May 29 (Bloomberg) -- In 2009, investor Jeffrey Bronchick told directors of Chesapeake Energy Corp. that he was disgusted with their leadership.
“I have never seen a more shameful document than the Chesapeake proxy statement,” he wrote in an April 23, 2009, letter to the board after it paid Chief Executive Officer Aubrey McClendon $100 million in a year when the company’s shares plunged 59 percent. The proxy is “a near perfect illustration of the complete collapse of appropriate corporate governance,” he said in the letter, which was cited in the book “Money for Nothing” by John Gillespie and David Zweig.
Three years later, Oklahoma City-based Chesapeake is embroiled in a new controversy over directors’ close ties to McClendon, insider deals and off-the-books loans. Bronchick, however, sees things differently. The natural-gas producer is a good value investment, and the problems with the board no longer bother him, he said in an interview.
“Chesapeake’s board doesn’t engender confidence, but the problem isn’t governance, it’s $2 gas prices,” said Bronchick, head of El Segundo, California-based Cove Street Capital, which held 306,088 Chesapeake shares at March 31. “I would have thought that after what McClendon went through in 2009, he would have adopted stricter governance, tightened capital spending and stopped having to be the biggest guy in the room. Still, he can pull it off once gas hits $3 or $4” per million British thermal units. Gas ended last week at about $2.50.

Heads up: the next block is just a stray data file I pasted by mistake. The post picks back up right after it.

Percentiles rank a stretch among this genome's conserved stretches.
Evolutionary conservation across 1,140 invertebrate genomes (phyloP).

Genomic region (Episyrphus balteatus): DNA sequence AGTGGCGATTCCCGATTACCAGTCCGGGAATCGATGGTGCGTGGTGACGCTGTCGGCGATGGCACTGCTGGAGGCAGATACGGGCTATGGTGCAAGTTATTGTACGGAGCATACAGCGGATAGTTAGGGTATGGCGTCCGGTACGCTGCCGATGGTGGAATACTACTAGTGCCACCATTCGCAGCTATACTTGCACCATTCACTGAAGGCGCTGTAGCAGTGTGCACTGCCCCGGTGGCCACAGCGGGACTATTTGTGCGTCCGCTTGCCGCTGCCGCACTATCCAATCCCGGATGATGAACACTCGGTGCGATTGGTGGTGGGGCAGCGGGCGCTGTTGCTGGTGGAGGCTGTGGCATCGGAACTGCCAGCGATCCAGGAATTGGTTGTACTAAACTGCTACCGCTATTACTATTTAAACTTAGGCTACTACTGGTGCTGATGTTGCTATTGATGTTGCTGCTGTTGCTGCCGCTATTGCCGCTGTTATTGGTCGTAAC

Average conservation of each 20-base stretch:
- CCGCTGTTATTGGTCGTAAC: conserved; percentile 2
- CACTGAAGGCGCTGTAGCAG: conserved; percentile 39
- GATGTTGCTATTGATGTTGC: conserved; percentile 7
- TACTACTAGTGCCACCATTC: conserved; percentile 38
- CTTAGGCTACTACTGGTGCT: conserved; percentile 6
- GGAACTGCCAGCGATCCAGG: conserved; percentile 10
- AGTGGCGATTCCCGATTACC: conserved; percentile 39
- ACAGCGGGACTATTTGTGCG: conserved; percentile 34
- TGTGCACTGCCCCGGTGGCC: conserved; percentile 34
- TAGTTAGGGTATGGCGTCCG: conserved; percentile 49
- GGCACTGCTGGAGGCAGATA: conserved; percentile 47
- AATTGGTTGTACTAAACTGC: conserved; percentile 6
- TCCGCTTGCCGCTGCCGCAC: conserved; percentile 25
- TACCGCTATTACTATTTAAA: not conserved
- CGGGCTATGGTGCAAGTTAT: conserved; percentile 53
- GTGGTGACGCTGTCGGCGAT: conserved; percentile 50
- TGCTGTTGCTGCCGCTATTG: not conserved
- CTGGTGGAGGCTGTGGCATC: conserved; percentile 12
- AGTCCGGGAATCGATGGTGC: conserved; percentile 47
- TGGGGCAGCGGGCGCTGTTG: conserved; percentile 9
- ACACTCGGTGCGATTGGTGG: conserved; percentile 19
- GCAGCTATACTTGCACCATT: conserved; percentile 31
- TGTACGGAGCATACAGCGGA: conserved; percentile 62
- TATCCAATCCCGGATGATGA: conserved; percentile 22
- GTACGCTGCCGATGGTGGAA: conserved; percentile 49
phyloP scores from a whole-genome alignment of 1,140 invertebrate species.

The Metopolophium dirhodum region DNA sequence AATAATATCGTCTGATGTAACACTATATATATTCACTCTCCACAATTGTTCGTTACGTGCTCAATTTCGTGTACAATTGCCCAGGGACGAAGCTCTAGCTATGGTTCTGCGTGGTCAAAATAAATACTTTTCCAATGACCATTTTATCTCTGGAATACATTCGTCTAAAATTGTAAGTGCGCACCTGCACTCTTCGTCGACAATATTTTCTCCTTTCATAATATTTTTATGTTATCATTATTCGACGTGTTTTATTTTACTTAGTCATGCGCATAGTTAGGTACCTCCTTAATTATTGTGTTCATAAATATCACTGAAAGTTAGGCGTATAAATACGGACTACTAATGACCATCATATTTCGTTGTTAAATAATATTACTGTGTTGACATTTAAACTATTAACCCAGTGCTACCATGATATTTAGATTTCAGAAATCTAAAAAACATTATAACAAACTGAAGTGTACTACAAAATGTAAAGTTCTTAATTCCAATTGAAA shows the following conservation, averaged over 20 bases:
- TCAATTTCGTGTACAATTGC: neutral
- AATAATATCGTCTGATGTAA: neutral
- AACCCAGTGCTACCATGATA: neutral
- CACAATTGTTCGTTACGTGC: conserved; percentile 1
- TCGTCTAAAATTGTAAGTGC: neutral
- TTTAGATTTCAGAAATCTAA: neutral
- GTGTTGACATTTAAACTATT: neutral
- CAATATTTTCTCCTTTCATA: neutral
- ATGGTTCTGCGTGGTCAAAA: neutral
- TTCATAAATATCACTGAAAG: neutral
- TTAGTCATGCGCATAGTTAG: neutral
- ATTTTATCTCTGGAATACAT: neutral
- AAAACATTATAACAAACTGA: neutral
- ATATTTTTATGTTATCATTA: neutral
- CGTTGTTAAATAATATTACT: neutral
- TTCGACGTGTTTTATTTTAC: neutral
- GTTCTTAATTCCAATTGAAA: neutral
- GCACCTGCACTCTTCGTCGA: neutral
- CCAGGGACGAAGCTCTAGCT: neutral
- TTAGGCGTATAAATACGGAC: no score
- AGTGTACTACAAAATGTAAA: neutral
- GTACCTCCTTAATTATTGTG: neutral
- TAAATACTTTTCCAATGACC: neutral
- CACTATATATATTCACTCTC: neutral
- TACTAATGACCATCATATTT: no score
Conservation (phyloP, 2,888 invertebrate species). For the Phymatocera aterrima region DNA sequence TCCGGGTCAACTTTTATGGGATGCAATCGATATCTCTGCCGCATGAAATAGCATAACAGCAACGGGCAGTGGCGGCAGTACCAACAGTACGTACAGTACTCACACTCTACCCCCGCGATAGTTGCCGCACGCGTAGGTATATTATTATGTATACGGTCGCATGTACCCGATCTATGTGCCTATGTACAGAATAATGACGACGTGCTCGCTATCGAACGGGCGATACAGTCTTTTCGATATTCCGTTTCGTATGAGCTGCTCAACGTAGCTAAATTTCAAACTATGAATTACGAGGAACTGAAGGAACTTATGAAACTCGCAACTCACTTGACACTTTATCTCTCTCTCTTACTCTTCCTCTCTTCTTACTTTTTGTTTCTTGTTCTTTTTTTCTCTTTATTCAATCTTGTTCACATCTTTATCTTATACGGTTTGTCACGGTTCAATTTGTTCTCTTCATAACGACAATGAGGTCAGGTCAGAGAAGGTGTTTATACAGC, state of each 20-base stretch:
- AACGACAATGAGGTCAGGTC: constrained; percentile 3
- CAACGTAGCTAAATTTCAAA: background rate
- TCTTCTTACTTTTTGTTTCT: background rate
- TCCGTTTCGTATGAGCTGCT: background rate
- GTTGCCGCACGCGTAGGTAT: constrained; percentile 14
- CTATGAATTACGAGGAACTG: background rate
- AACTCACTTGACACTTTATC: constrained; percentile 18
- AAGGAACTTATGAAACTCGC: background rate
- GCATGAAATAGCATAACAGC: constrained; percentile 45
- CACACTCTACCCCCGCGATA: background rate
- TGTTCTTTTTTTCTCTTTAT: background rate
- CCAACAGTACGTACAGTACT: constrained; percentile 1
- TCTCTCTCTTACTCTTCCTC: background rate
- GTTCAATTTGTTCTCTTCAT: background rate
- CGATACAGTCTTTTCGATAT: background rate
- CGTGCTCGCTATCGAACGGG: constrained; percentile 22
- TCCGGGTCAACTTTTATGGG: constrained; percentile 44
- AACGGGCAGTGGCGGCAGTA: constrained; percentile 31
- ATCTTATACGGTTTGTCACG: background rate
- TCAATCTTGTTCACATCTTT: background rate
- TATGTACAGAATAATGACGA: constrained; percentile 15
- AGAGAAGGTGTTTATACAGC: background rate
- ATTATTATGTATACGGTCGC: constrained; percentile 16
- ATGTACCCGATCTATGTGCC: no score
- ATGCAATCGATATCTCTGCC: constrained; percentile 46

The tension investors sometimes see between appropriate corporate governance and possible rewards from value have rarely been more apparent than in the case of Chesapeake. The board is drawing increased attention because billionaire investor Carl Icahn, known for pushing for change at the companies in which he invests, last week announced he bought a 7.56 percent stake and demanded four directors be replaced.
The board was already searching for a new chairman to replace McClendon, who will remain CEO and a director of the company he co-founded 23 years ago. That search began after revelations last month about McClendon’s borrowing from firms that do business with the company. The stock dropped 29 percent this year through May 25 because of questions about McClendon’s leadership and low prices for natural gas.
The company responded to Icahn with a statement on May 25 saying that “after an independent chairman is named, the board’s nominating committee will consult with shareholders and carefully review Mr. Icahn’s request for board representation.”
Previous to that Chesapeake had said it was confident of the board’s independence, according to a May 20 statement by Michael Kehs, a company spokesman. Chesapeake is handling all requests for comment from directors, Kehs has said.
“Each of Chesapeake’s directors has built a superb reputation based on impeccable credentials, independent judgment and unwavering integrity,” he said.